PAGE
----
The justices are being asked to decide the constitutionality of the landmark health-care act, the ability of states to enforce strict immigration laws and whether the government can continue to monitor the airwaves for indecency.
The court could also reopen the question of affirmative action in college admissions, rule on the rights of gay adoptive parents and decide whether the blindingly fast pace of modern technology has reshaped Americans’ notion of privacy.
“Whatever the last term lacked in blockbuster cases, here’s one that’s really for the ages,” said Paul D. Clement, solicitor general in the George W. Bush administration.
Clement will play no small part in the term’s deliberations. He represents the states challenging the Affordable Care Act and will defend Arizona’s tough anti-immigration law, whose most controversial parts have been blocked by lower courts.
The potential of the term, said Steven R. Shapiro, legal director of the American Civil Liberties Union, is not measured in the cases the court has already accepted but by “what the court might take.”
And while justices recoil from the idea that politics play a role in their decisions even to accept a case, it is clear that the court’s actions this year will be scrutinized through the lens of an election year.
Partisan groups on both ends of the political spectrum increasingly analyze the justices’ public speeches, private finances and past affiliations to highlight what they see as bias. Another goal is to seek their recusal in controversial cases.
Liberal groups and some Democratic members of Congress are seeking investigations into Justice Clarence Thomas’s failure to list on financial-disclosure statements that his wife, Virginia Thomas, was employed in the past by conservative organizations opposed to the health-care law. Her work was common knowledge at the time, and he has since corrected the forms.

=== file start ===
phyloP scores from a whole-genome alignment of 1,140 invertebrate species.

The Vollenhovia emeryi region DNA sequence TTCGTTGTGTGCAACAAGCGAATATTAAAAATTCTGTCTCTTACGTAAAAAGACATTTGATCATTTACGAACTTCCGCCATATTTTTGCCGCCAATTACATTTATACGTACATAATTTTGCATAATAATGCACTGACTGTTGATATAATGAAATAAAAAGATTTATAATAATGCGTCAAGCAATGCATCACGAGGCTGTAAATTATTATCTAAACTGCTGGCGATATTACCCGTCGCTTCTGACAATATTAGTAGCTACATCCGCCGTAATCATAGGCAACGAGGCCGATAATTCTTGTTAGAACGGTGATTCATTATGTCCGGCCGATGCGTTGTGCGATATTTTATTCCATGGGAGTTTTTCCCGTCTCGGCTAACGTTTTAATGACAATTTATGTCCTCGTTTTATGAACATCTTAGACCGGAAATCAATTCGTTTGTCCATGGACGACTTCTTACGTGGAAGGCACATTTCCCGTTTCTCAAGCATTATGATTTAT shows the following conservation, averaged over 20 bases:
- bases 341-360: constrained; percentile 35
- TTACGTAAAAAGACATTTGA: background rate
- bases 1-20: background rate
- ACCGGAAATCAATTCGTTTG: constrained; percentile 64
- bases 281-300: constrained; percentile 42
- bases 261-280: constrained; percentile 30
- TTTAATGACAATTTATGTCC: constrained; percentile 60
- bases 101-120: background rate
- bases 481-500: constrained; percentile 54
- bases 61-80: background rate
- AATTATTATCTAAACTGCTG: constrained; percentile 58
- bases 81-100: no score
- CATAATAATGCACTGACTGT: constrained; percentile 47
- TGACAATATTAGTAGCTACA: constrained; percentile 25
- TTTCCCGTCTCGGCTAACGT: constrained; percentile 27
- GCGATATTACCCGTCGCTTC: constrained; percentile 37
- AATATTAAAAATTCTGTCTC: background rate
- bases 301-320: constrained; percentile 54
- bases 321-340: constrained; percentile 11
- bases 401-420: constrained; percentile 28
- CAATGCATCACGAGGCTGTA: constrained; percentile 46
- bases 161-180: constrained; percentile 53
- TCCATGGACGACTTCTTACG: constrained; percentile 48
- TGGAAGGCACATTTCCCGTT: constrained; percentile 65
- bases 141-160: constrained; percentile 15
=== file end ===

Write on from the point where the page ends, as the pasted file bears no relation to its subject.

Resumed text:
Conservative groups question how involved Justice Elena Kagan was in forming the Obama administration’s legal defense of the health-care law when she was solicitor general, the government’s chief appellate lawyer. Kagan said during her confirmation hearings she did not play an active role.
Justices decide for themselves whether they have a conflict that requires recusal — there is no mechanism for replacing them if they do — and there is no indication that either Thomas or Kagan will opt out of deliberations on the health-care act.
It would be highly unlikely that the court would not accept the Obama administration’s request to review conflicting lower-court decisions on the constitutionality of the centerpiece of the health-care law, the “individual mandate” that requires virtually every American to carry health insurance.